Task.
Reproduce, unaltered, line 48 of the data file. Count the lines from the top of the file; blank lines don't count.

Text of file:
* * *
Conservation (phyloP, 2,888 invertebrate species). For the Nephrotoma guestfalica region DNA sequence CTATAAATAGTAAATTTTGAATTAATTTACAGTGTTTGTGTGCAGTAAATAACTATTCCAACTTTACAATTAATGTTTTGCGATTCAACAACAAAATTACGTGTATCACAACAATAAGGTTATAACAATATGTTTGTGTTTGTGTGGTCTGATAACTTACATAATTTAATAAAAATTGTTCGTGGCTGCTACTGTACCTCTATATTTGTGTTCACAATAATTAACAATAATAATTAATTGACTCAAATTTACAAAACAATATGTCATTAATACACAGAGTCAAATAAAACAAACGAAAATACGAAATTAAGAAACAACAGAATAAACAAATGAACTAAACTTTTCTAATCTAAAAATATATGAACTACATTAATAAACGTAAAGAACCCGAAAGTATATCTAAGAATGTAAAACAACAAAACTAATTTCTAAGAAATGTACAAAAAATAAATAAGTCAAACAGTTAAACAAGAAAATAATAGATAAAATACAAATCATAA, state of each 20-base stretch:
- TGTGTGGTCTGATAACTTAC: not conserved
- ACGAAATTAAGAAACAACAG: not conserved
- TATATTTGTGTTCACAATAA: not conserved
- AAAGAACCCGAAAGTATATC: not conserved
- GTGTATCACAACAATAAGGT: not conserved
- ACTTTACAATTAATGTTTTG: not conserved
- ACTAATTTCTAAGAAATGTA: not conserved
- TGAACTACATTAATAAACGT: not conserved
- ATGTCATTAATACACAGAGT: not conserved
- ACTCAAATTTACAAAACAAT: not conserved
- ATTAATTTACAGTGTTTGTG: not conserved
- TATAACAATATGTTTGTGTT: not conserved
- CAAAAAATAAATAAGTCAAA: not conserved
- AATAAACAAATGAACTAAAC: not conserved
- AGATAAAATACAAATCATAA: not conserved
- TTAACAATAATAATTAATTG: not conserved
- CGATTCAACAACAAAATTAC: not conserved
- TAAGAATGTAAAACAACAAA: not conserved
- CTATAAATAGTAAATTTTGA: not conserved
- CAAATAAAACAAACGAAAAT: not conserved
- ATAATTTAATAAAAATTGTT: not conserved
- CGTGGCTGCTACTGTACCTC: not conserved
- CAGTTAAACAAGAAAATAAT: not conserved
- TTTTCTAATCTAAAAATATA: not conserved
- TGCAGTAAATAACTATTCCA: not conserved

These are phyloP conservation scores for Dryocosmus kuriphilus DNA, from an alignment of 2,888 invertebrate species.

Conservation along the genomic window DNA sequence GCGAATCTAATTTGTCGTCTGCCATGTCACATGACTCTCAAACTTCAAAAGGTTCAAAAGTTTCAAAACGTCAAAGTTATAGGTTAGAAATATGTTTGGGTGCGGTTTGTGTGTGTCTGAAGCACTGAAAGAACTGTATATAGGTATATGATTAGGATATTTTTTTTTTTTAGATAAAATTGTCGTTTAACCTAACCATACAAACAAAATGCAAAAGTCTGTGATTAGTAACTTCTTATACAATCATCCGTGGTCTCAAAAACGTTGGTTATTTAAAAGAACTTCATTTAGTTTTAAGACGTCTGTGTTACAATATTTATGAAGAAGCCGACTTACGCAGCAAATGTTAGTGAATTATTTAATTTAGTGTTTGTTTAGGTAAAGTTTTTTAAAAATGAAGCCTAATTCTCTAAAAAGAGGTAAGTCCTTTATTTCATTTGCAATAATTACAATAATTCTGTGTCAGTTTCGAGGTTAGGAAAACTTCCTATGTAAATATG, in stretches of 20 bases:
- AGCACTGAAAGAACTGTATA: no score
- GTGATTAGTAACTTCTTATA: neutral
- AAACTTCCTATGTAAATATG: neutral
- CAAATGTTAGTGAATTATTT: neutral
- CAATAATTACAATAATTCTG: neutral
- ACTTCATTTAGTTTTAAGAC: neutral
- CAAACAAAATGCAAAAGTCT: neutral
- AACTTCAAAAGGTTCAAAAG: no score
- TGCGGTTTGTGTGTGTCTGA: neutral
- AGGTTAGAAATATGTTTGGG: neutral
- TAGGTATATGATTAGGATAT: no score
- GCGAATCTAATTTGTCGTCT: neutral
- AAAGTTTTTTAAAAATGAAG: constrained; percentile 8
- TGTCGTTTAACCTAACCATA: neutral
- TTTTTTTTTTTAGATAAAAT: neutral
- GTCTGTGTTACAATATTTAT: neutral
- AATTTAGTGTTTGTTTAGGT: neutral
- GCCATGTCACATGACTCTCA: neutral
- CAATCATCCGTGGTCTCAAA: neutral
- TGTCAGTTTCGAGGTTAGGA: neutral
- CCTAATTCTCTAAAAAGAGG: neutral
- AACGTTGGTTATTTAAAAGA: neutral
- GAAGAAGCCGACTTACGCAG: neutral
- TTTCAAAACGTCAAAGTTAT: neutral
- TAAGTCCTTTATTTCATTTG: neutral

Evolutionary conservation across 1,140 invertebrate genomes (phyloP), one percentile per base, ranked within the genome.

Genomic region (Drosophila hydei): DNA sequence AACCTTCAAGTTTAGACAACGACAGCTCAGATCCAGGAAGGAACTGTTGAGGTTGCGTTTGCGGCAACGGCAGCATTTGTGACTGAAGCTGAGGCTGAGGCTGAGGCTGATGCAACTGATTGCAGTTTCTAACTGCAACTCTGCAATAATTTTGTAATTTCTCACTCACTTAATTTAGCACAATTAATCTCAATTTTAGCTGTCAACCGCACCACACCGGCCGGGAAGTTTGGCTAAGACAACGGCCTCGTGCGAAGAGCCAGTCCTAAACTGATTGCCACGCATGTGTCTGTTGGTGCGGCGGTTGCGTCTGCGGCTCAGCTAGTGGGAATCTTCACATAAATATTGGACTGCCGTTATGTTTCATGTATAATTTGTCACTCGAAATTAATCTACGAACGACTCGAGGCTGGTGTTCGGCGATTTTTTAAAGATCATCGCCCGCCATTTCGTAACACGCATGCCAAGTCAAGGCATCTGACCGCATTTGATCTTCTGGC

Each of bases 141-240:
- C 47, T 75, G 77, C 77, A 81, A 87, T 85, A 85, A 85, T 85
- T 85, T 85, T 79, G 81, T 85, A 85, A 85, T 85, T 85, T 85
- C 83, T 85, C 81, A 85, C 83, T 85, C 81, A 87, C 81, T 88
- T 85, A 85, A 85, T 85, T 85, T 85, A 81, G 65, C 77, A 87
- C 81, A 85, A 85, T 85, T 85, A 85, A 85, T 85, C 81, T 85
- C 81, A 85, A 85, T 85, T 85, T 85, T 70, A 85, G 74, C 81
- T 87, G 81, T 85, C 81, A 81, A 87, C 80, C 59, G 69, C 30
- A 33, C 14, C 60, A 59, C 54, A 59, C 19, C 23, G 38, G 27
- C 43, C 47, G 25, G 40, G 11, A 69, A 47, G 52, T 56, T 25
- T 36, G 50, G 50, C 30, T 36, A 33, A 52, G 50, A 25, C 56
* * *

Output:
- TGTCAGTTTCGAGGTTAGGA: neutral